ConstraintKinds and default associated empty constraints
Simon Peyton-Jones
simonpj at microsoft.com
Fri Dec 23 16:17:35 CET 2011
Right now it seems it is either * or Constraint depending on context.
Correct. Tuple bracket are used for both types and Constraints, and we have to decide which from context.
As I understand you, fixing this seems to indicate that () could have any 'a -> Constraint' kind as well.
No. () has kind * or Constraint, depending on context, never a -> Constraint.
Similarly (,) has kind * -> * -> * or Constraint -> Constraint -> Constraint, depending on context.
Imaging that there are two sorts of parens, one for types and one for constraints. We figure out which is intended from context.
S
From: Edward Kmett [mailto:ekmett at gmail.com]
Sent: 23 December 2011 15:05
To: Simon Peyton-Jones
Cc: Bas van Dijk; glasgow-haskell-users at haskell.org
Subject: Re: ConstraintKinds and default associated empty constraints
Fair enough.
So if I understand you correctly, () is becoming more overloaded as to its kind?
Right now it seems it is either * or Constraint depending on context.
As I understand you, fixing this seems to indicate that () could have any 'a -> Constraint' kind as well.
This raises similar questions about (,) and how to build 'a -> Constraint' products nicely.
Sent from my iPad
On Dec 23, 2011, at 4:42 AM, Simon Peyton-Jones <simonpj at microsoft.com<mailto:simonpj at microsoft.com>> wrote:
it’s a bug. I’m fixing it.
Simon
From: glasgow-haskell-users-bounces at haskell.org<mailto:glasgow-haskell-users-bounces at haskell.org> [mailto:glasgow-haskell-users-bounces at haskell.org] On Behalf Of Edward Kmett
Sent: 22 December 2011 17:03
To: Bas van Dijk
Cc: glasgow-haskell-users at haskell.org<mailto:glasgow-haskell-users at haskell.org>
Subject: Re: ConstraintKinds and default associated empty constraints
On Wed, Dec 21, 2011 at 6:45 PM, Bas van Dijk <v.dijk.bas at gmail.com<mailto:v.dijk.bas at gmail.com>> wrote:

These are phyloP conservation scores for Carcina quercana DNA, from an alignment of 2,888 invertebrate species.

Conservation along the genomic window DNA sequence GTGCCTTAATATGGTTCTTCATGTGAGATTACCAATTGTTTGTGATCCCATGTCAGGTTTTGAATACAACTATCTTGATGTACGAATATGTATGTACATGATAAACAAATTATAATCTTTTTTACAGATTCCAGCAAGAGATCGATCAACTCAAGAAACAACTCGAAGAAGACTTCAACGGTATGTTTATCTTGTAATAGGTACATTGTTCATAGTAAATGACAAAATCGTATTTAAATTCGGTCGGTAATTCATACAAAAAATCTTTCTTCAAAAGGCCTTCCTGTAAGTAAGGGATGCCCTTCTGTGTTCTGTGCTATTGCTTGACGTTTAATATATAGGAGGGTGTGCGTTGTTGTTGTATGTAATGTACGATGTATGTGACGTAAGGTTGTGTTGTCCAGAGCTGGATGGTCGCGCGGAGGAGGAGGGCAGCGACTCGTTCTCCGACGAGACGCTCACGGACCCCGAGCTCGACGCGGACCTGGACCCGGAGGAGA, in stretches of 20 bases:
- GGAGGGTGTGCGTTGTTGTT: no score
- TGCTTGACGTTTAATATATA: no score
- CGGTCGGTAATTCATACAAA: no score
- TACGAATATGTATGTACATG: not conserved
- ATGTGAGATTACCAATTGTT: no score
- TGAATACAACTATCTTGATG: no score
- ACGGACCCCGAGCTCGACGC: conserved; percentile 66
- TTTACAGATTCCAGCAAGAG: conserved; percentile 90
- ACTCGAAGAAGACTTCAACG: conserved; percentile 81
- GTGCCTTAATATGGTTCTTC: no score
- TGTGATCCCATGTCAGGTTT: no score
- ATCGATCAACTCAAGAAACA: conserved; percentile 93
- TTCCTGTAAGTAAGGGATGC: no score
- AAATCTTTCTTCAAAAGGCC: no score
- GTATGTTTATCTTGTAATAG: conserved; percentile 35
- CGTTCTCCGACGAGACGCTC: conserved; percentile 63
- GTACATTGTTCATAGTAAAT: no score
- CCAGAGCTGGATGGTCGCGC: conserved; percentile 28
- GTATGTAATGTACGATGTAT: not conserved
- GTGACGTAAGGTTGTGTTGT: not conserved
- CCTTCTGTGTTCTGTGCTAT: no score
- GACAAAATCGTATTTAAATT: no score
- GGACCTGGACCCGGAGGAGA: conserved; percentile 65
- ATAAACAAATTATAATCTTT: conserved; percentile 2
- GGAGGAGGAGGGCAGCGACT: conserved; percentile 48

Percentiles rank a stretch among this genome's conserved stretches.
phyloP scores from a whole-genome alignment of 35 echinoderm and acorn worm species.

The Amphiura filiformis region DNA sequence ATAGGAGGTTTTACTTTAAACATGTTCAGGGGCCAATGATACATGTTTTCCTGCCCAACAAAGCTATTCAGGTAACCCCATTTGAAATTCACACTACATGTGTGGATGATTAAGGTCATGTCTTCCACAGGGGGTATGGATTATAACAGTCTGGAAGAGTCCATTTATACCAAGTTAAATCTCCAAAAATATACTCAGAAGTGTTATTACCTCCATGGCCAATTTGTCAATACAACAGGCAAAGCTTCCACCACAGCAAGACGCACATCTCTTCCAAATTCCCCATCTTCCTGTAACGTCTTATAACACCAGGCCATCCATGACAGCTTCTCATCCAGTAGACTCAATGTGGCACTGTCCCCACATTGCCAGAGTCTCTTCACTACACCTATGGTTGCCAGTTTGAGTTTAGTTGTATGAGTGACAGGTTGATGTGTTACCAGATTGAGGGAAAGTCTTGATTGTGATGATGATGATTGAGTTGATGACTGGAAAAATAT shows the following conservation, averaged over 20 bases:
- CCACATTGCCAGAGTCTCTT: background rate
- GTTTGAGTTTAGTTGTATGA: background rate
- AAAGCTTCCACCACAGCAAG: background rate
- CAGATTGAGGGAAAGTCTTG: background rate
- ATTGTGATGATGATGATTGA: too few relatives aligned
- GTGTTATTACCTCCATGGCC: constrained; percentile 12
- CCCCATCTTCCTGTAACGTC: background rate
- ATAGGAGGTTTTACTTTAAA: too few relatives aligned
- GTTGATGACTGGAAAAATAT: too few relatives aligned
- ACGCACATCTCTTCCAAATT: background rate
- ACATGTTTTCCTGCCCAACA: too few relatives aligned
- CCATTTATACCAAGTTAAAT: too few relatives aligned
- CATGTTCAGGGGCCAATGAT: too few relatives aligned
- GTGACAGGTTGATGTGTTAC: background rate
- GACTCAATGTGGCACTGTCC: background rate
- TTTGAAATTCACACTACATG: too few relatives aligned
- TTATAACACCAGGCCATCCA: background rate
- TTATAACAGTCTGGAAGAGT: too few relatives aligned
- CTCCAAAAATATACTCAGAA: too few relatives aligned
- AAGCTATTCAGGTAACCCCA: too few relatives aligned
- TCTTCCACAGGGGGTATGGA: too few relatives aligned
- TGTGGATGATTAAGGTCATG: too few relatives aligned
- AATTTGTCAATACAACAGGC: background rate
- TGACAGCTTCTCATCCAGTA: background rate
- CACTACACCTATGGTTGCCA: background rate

I'm playing a bit with the new ConstraintKinds feature in GHC
7.4.1-rc1. I'm trying to give the Functor class an associated
constraint so that we can make Set an instance of Functor. The
following code works but I wonder if the trick with: class Empty a;
instance Empty a, is the recommended way to do this:
{-# LANGUAGE ConstraintKinds, TypeFamilies, FlexibleInstances #-}
import GHC.Prim (Constraint)
import Prelude hiding (Functor, fmap)
import Data.Set (Set)
import qualified Data.Set as S (map, fromList)
class Functor f where
type C f :: * -> Constraint
type C f = Empty
fmap :: (C f a, C f b) => (a -> b) -> f a -> f b
class Empty a; instance Empty a
instance Functor Set where
type C Set = Ord
fmap = S.map
instance Functor [] where
fmap = map
testList = fmap (+1) [1,2,3]
testSet = fmap (+1) (S.fromList [1,2,3])
Cheers and thanks for a great new feature!
Bas
This is the same solution I wound up with in
https://github.com/ekmett/constraints
Adding an argument to the family would work but is somewhat unsatisfying as it mucks with polymorphic recursive use of the dictionary, and with placing constraints on constraints, so I prefer to keep as few arguments as possible.
You can go farther with Functor by using polymorphic kinds and indexing the source and destination Category as well as the class of objects in the category.
I should probably write up what I've done with this, but doing so lets you have real product and coproduct Category instances, which were previously not possible (a fact which in part drove me to write all the semigroupoid code i have on hackage.
-Edward
-------------- next part --------------
An HTML attachment was scrubbed...
URL: <http://www.haskell.org/pipermail/glasgow-haskell-users/attachments/20111223/e4a19406/attachment-0001.htm>
More information about the Glasgow-haskell-users
mailing list